Arena calls anthem protests 'appropriate' but cites U.S. Soccer policy forbidding them

Jayne Kamin-Oncea
Though he cited U.S. Soccer's policy requiring USMNT players "stand respectfully" during the national anthem, Bruce Arena wouldn't bench a protester.

NEW YORK — Bruce Arena didn't have a problem with the recent protests of racial injustice made by pro athletes in American sports, but stated he doesn't see it becoming an issue with the U.S. national team.

The U.S. coach addressed the issue on Tuesday evening at an event previewing Fox Sports' coverage of the 2018 World Cup, and while he sounded supportive of the decision by athletes from the NFL and other sports to protest, he was less enthusiastic about the idea of U.S. national team players doing the same.

"I think the demonstrations by the players are appropriate. I can't question that," Arena said. "I don't want to get into a political debate here. The national team's different. You don't have to play in the national team. You can choose not to play.

"Those guys are professionals in their club teams. That's their jobs. They have to be there. Our guys don't have to be. We have a policy at U.S. Soccer. that our players respect the national anthem. What more can I say?"

The U.S. Soccer Federation raised eyebrows in February when it passed an amendment to its regulations requiring all players to “stand respectfully” when the national anthem is played at games. The amendment read as follows:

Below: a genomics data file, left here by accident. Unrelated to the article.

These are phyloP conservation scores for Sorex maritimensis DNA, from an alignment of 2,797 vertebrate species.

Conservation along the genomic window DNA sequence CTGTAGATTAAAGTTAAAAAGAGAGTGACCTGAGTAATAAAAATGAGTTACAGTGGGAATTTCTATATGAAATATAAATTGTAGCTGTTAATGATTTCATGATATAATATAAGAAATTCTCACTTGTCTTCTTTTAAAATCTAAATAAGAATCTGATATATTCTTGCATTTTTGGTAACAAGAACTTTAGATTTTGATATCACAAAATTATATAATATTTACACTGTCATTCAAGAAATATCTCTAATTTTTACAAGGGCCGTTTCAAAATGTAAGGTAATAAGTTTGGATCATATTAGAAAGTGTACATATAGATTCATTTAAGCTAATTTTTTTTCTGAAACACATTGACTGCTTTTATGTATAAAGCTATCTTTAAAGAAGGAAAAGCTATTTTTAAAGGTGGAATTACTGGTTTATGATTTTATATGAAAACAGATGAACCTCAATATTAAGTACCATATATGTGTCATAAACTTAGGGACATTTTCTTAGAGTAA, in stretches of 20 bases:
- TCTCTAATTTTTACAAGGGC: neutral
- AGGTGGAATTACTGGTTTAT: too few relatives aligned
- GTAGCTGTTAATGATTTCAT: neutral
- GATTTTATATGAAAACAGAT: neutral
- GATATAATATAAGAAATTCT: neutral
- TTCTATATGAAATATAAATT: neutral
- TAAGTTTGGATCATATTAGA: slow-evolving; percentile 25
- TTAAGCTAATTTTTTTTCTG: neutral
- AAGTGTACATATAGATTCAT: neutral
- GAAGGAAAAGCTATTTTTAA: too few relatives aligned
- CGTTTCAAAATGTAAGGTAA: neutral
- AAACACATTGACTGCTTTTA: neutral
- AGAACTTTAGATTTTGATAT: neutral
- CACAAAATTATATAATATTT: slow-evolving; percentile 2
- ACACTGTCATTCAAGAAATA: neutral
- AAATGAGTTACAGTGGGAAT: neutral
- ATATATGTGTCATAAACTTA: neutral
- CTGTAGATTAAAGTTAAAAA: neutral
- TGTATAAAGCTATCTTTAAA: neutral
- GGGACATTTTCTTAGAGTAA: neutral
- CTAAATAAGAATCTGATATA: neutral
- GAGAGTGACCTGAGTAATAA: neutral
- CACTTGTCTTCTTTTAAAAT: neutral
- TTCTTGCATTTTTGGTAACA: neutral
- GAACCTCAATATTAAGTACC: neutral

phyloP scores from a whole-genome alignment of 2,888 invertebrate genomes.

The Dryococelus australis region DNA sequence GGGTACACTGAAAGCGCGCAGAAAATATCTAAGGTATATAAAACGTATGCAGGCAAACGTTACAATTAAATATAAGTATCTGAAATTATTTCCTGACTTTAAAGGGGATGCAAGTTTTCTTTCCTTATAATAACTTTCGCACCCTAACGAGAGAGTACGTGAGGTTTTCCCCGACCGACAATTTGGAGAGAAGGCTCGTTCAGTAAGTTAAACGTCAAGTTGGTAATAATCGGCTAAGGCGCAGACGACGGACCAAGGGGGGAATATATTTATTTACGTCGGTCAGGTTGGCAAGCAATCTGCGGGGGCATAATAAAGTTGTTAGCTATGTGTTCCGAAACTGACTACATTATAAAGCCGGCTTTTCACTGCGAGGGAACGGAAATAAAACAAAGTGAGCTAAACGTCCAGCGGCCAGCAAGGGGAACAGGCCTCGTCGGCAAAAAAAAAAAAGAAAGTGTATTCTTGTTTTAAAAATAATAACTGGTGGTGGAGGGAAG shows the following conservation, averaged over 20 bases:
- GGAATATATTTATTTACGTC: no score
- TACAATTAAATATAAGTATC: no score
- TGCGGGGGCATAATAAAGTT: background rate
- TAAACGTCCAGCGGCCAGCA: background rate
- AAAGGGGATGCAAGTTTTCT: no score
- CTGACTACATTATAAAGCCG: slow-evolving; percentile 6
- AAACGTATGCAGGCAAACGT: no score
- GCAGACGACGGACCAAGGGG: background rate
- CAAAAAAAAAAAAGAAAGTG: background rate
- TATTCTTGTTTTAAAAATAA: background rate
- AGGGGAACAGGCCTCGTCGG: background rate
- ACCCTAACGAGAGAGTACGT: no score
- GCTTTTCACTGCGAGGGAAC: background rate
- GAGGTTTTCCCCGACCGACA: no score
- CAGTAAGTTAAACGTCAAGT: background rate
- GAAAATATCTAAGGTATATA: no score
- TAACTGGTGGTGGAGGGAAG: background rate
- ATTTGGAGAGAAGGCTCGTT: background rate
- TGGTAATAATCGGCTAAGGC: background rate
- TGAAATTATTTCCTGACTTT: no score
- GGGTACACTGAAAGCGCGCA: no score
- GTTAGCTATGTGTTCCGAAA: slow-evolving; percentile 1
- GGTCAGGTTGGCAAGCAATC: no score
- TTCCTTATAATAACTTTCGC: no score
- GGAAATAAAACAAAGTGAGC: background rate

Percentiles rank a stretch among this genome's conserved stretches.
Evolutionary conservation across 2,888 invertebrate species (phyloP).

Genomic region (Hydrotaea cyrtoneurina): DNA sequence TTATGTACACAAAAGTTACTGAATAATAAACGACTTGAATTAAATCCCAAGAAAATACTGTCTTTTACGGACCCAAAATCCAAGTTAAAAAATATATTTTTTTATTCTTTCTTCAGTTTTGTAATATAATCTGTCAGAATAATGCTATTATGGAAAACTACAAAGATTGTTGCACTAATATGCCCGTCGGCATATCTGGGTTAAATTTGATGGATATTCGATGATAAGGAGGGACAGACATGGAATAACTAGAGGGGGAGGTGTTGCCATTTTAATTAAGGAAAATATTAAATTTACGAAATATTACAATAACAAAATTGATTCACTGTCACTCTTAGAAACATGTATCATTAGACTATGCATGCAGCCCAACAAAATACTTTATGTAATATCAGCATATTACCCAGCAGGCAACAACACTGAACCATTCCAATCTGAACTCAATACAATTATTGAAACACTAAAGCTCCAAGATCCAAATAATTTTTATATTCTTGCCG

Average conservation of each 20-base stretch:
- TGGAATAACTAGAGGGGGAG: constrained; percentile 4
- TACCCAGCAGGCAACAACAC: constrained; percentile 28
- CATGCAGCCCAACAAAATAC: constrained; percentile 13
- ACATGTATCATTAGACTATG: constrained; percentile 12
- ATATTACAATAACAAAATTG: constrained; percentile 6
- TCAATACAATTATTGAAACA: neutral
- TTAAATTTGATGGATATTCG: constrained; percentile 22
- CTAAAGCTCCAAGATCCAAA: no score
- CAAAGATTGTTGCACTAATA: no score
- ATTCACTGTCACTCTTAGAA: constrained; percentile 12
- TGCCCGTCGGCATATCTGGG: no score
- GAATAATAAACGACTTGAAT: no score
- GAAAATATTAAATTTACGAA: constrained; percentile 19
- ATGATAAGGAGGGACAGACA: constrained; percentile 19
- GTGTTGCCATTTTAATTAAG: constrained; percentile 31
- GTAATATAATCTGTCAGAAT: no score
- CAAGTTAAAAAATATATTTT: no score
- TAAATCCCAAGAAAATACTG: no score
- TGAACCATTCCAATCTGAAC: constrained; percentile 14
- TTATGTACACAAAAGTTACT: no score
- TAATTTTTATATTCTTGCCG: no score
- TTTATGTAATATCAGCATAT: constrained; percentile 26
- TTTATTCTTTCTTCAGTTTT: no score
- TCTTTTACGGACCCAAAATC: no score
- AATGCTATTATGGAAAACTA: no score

“All persons representing a Federation national team shall stand respectfully during the playing of national anthems at any event in which the Federation is represented.”

The new policy came in the wake of U.S. women's national team player Megan Rapinoe kneeling during the national anthem before a USWNT friendly last year. She did so after having previously kneeled during the national anthem while playing for her club team, the Seattle Reign.

“I think our board feels quite strongly that there is a difference between playing for your club and your country on this issue,” U.S. Soccer president Sunil Gulati told FourFourTwo last spring. “There is a right to free speech; [Rapinoe] also has the obligations to putting on a national team uniform. And we think those are pretty strong when you’re representing the U.S. national team and wearing the crest.”

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Gulati has been quoted as saying punishment for violating the national anthem policy would be determined on a case-by-case basis, but Arena didn't sound like he would be benching any players who chose to take a knee before the U.S. team's next match: a crucial World Cup qualifier on Oct. 6 against Panama in Orlando.

"What do you think I should do? Right then and there take them off the field, burn a few substitutions?" Arena asked on Tuesday. "What happens if four guys take a knee? What do I do?

"If we need to discuss it, we'll discuss it, but I don't think that's an issue we're going to deal with," Arena said. "We've got enough to worry about on Oct. 6 besides kneeling and stuff."

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